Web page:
From: NTSB
To: Amtrak (National Railroad Passenger Corporation)
Date: 1/4/1990
Response: The Safety Board agrees with Amtrak that the Southwest Corridor is now in normal service. However, the Safety Board continues to be concerned that Amtrak, in future post-repair/rehabilitation situations, will again suspend normal qualification standards. As the Amtrak response does not address this concern, Safety Recommendation R-88-81 remains classified as "Open-- Unacceptable Action."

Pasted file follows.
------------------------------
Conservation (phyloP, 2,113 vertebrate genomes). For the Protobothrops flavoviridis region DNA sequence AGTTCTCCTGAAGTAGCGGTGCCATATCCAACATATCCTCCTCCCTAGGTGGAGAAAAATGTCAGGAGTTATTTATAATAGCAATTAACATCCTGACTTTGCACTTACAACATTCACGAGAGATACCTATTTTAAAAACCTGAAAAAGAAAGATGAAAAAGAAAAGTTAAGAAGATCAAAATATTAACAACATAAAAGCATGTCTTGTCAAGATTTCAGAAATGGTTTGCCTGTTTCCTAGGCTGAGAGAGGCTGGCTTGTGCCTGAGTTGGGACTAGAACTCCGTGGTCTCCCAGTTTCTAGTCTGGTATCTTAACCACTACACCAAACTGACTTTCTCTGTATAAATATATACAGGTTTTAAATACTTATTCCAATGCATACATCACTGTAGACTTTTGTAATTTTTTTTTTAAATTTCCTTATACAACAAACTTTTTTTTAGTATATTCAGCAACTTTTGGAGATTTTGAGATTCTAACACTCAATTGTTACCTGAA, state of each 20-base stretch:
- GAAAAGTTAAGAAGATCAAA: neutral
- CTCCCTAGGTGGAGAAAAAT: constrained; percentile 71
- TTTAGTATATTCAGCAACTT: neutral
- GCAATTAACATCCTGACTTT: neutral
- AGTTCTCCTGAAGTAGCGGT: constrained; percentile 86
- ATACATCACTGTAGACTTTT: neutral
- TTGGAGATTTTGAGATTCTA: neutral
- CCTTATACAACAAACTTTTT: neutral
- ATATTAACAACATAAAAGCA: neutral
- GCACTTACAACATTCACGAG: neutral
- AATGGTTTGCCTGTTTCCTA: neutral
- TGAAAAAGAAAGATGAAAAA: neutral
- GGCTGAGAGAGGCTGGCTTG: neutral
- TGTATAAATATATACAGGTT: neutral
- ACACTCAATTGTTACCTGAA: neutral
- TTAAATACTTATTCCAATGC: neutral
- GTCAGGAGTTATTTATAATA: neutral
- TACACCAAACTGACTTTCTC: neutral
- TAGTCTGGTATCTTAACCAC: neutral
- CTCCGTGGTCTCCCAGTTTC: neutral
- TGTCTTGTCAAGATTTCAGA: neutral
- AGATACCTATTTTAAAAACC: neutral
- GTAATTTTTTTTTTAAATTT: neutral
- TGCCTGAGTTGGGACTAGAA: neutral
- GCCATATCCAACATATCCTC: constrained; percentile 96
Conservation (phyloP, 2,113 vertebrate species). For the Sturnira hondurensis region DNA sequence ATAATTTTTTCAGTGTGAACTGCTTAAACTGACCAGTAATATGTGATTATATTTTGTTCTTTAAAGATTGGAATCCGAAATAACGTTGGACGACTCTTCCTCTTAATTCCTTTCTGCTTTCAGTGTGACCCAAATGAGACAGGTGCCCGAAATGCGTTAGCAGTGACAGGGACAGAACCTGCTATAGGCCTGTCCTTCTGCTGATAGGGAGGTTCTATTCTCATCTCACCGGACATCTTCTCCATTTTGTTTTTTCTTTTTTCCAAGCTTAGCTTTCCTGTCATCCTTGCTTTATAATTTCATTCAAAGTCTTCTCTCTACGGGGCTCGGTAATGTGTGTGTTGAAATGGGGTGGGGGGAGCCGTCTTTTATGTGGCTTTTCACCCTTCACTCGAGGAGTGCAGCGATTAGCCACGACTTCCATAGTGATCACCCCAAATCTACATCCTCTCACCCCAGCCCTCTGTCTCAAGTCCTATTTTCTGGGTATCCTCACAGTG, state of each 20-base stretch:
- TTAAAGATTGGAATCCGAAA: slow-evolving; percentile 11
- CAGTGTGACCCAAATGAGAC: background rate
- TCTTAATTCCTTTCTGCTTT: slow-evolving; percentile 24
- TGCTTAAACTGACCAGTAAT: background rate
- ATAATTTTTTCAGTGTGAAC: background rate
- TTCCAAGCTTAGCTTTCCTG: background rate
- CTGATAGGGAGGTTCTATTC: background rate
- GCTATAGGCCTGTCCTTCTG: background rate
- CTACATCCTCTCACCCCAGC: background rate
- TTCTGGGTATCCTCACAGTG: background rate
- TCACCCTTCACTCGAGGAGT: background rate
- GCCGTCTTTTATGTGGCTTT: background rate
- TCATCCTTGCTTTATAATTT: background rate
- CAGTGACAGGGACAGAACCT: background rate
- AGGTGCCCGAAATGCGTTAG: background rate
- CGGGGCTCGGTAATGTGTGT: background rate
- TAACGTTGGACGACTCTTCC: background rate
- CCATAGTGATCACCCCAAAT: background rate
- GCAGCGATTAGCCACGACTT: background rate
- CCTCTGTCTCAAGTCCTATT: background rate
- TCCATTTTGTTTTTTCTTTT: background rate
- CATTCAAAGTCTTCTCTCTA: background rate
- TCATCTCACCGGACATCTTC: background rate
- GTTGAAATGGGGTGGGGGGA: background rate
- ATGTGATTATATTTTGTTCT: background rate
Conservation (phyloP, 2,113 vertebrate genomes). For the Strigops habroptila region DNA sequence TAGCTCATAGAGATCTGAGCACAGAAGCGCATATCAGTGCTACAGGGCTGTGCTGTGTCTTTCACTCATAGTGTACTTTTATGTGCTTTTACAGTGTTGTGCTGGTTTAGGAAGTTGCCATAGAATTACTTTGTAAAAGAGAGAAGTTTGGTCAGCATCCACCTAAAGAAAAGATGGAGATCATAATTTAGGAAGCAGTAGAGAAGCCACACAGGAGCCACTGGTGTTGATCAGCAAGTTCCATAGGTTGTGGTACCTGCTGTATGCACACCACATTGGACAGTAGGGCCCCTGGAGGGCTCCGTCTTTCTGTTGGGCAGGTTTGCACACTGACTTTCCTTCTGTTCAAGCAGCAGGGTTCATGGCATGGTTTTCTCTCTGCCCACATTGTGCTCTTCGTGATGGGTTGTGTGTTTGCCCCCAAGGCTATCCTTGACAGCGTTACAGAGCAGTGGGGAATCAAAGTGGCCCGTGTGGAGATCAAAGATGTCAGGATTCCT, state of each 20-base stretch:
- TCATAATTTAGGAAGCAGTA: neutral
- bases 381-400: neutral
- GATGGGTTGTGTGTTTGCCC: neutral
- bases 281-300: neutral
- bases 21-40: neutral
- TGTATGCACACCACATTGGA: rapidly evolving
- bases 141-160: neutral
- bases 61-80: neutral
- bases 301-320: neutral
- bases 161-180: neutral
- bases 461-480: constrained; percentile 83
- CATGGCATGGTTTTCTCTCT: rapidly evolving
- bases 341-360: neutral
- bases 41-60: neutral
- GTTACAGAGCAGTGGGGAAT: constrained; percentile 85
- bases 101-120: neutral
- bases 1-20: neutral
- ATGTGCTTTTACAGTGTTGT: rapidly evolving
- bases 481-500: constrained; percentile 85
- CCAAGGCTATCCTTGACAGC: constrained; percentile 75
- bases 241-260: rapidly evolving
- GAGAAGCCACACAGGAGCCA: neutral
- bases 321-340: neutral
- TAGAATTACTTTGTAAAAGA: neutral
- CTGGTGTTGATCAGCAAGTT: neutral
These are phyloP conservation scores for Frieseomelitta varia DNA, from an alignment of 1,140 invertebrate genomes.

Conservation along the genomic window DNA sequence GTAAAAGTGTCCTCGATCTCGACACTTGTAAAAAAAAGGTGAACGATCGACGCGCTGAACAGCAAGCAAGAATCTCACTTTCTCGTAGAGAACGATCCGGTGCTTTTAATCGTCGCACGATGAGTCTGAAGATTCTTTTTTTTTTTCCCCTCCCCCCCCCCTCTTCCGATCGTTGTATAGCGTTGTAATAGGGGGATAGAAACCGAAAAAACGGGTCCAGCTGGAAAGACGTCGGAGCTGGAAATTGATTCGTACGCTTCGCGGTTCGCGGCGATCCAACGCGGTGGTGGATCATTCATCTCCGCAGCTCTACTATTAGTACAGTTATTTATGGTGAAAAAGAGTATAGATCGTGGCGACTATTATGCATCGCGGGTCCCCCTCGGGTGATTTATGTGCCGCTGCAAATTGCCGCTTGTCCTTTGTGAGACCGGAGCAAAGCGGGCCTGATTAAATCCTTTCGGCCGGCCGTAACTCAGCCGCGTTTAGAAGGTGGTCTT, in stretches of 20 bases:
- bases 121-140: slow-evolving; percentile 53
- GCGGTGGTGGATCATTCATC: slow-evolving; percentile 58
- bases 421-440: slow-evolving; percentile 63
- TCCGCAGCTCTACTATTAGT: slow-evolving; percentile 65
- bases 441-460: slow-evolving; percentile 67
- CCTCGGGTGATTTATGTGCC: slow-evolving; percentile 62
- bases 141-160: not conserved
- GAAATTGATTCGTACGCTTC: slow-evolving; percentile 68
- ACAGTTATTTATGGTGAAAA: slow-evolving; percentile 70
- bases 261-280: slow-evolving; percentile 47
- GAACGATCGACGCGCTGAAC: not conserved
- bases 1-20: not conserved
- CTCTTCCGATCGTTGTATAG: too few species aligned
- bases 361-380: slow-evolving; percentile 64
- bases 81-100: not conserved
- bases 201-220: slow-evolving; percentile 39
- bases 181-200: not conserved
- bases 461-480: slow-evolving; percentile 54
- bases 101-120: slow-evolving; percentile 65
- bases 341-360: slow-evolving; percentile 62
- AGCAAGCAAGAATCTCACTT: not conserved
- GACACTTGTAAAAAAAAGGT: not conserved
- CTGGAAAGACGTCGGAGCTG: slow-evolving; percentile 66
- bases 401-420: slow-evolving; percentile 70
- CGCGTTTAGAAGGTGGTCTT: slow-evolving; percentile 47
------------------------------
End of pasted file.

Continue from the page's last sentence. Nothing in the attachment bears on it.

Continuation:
From: Amtrak (National Railroad Passenger Corporation)
To: NTSB
Date: 8/22/1989